News

It is possible to hate your job but love your work

Don’t you just hate it when a good theory falls apart? The late anthropologist David Graeber’s book Bullshit Jobs had a great premise: that the modern economy has generated vast numbers of pointless jobs, and “the people doing these jobs are completely unhappy because they know their work is bullshit”.

Corporate lawyers, lobbyists, middle managers — they’re all useless and they know it.

It is five years since the book was published but people are still talking about it, especially in the context of today’s puzzle over why some people have left the workforce since the pandemic began. Did workers just get tired of the pretence that what they were doing all day actually mattered?

The problem is, the data doesn’t back up the “bullshit jobs” theory very much at all.

A few years ago, researchers Magdalena Soffia, Alex Wood and Brendan Burchell pored over a series of huge EU surveys of working conditions to see if it was true that a high and rising number of people thought their work was useless.

In fact, only about 5 per cent of workers in 2015 answered “rarely” or “never” to the statement “I have the feeling of doing useful work”. And that proportion had fallen from about 8 per cent in 2005.

Contrary to the idea that bullshit jobs are most commonly found in well-paid white-collar sectors, the survey found that bin collectors and cleaners were more likely to say they didn’t do useful work than legal and administrative professionals.

Of course, it’s possible that people are lying to themselves, or to those doing the survey. It’s also possible that people might see their work as “useful” in a narrow sense but still find it meaningless in a deeper way which is not drawn out by that question. Or perhaps the theory is just wrong.

Even if it is, I think Graeber put his finger on an important distinction that often gets lost: there is a difference between how a person might feel about their job and how they might feel about their actual work.

He was interested in the idea that someone could have a good job, in the sense that it was highly paid and respected by society, yet still hate their work. I am interested in the converse. More and more, I meet people who say they love their work but hate their jobs.

Take the social care workers who look after people at home or in residential facilities. In many countries, the vacancy rates are high in these jobs and the staff turnover is rapid. But it would be a mistake to conclude the work is grim.

Focus groups with UK care workers run by the Resolution Foundation think-tank found the opposite: people spoke about how much they valued the responsibility, the autonomy and the difference they made to people’s lives.

A recent analysis of UK wellbeing data shows that people in “caring” occupations have the highest levels of feeling that the things they do in life are worthwhile. The problem is rather that poor pay and staff shortages leave people too tired and stretched to deliver the quality of care they want to provide.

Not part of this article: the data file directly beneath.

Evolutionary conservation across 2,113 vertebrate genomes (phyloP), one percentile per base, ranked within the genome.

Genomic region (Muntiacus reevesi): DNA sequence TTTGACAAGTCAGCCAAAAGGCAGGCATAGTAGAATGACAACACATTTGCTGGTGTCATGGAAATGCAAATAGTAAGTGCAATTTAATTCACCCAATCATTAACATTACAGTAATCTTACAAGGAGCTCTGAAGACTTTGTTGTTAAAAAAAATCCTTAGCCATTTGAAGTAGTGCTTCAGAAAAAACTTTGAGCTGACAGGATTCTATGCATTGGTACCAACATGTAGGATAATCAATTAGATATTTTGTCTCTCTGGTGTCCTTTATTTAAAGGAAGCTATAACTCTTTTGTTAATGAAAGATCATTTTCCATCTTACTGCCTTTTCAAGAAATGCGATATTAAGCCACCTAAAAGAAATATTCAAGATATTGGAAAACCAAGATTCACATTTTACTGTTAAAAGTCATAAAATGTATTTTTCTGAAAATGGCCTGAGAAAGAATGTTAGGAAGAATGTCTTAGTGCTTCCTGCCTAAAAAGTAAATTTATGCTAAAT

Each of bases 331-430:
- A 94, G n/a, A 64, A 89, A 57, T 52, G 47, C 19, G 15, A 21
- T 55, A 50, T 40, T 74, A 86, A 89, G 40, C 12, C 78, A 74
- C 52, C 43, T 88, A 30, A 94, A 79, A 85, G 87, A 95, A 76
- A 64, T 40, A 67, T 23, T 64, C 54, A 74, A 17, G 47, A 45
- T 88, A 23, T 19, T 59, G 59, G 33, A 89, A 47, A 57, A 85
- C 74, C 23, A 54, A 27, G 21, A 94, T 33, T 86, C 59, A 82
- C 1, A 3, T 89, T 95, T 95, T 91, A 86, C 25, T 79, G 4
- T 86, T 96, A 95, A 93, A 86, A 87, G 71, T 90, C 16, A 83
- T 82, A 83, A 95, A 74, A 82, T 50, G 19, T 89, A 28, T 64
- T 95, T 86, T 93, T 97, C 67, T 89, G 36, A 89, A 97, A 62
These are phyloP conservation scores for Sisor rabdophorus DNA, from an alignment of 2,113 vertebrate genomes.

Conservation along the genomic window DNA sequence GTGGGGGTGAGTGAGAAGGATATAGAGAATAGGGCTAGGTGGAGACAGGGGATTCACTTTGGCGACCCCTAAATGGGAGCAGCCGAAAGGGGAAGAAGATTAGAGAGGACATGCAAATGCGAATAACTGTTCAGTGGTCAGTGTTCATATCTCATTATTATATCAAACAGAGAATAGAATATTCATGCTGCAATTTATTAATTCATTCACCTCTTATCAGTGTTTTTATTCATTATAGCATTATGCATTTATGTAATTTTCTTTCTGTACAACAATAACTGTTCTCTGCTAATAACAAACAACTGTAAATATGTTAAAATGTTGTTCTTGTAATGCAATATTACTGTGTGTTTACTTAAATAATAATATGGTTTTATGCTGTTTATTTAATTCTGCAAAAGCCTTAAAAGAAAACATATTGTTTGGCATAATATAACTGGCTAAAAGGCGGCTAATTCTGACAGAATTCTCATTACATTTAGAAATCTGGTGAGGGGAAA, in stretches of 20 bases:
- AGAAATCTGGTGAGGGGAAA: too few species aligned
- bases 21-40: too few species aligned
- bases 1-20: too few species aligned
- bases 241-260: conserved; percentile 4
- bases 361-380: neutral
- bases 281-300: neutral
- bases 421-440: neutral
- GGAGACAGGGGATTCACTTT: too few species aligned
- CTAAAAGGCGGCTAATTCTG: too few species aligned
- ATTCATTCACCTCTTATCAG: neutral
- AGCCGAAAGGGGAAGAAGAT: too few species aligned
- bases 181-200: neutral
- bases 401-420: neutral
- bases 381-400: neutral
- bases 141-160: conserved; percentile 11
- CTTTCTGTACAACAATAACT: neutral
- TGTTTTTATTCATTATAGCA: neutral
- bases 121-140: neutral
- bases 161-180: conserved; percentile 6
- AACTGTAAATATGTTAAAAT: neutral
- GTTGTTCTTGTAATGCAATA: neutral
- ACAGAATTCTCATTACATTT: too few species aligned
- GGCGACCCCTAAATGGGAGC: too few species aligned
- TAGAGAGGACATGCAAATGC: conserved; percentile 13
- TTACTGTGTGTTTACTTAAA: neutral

One senior care worker told me about a junior colleague who had to do 28 house calls in one shift and didn’t get home to her family until midnight. “She phoned me up and said: ‘I love my job but I feel like I’m forced to get something else’.”

The phenomenon is not unique to jobs at the bottom of the pay ladder. An NHS psychologist in the UK emailed me recently about how inadequate resources made it impossible to do her work well.

“I am wise enough to know that me working harder to plug those ever-growing gaps is unsustainable,” she wrote. “So even I, a truly committed NHS worker who loves her job, is good at it and has the best colleagues . . . am planning my exit route.”

She said this was a “common theme” in her profession. “We absolutely love what we do but have been broken by the lack of infrastructure, investment and decades of ‘do more with less’.”

Low pay and squeezed resources aren’t the only culprits. A terrible manager can turn a good job bad overnight.

Corporate bureaucracy can do it more slowly, by tangling people up in tasks that take them away from the work they want to do, like to do and were hired to do.

I’m sure some people are paid handsomely for jobs they don’t like and don’t think matter. But there is more reason to worry about people in the opposite situation. The good news is, that’s a more straightforward problem to fix.

sarah.oconnor@ft.com

Articles You May Like

Meloni strengthens her hand as EU power broker
After Baillie Gifford, who is ‘clean’ enough to fund the arts?
The Federal Reserve holds interest rates steady — here’s what that means for your money
The Conservative party manifesto is an exercise in wishful thinking
UK pay grows 5.9% despite slowing jobs market